The changing role of the digital technology is reflected in the increasing use of devices for e-commerce purposes. Through the evolution of mobile technologies, more and more digital platforms are changing the way business-to-consumer activities are conducted in many sectors, including hospitality and mobility. This paper examines how digital technology and technological change can lead to institutional turbulence that is changing the way art is sold and consumed in the contemporary art market. Through the example of ‘Artvisor’, a newly launched online invite-only platform that has introduced an alternative business model in the art market, the authors examine how artists and art galleries might face the digitalization process. As a novel institutional entrepreneur, Artvisor offers a disintermediated art experience based on conformity to the art market rules, decoupling of structures and trust building. Acting as an agent between the user and the artist, and between the art gallery and the user, Artvisor threatens to disrupt the traditional mechanism of art consumption. Data for this research were collected through in-depth interviews with Artvisor’s managers, gallerists, and customers. The authors found that while digital technology is reifying and making art accessible, both managers and galleries wish to preserve the idea of art as something ‘exclusive’ and ‘elitist’, which should be ‘handled’ by experts in the field. Results also show that customers value the expertise offered by the platform and wish to engage in cocreation practices. The paper contributes to the field by looking at the disintermediated art experience through the lens of institutional theory and institutional entrepreneurship, and by identifying four sensitive areas within the online arts experience, viz., exclusivity, quality, expertise and value co-creation, which arts administrators need to be conscious of as we enter a more dynamic era of art consumption.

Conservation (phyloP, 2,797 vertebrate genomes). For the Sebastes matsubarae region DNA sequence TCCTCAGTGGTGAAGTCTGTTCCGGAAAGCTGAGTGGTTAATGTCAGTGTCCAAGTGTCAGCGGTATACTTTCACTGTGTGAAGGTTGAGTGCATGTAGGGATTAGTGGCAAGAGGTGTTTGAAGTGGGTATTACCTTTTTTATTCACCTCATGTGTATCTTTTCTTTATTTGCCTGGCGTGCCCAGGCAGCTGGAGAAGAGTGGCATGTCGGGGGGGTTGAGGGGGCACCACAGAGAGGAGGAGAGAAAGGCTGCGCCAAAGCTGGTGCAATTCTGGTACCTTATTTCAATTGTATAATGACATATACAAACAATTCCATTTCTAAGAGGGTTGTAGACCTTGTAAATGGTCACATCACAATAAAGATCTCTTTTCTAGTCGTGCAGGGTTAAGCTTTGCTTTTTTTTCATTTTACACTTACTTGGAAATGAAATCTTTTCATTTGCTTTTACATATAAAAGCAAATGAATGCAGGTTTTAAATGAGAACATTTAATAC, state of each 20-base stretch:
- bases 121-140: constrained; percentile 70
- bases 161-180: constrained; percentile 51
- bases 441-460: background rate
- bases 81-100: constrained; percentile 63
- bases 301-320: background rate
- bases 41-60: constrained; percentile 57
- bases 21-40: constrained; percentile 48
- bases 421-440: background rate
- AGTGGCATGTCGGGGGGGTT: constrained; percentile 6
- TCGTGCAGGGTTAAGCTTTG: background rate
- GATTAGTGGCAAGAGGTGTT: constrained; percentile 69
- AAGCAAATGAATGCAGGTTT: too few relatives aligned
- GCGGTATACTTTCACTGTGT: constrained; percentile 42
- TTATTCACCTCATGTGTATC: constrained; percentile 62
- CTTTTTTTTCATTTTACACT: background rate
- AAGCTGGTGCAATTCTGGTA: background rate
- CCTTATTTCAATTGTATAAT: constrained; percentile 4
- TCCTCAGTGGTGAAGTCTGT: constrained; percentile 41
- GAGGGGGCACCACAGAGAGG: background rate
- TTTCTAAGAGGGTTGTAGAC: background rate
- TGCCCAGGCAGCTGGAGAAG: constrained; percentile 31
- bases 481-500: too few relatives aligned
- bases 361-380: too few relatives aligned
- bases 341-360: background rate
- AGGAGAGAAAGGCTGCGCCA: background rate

|Rivista||International Journal of Arts Management|
|Stato di pubblicazione||Pubblicato - 2019|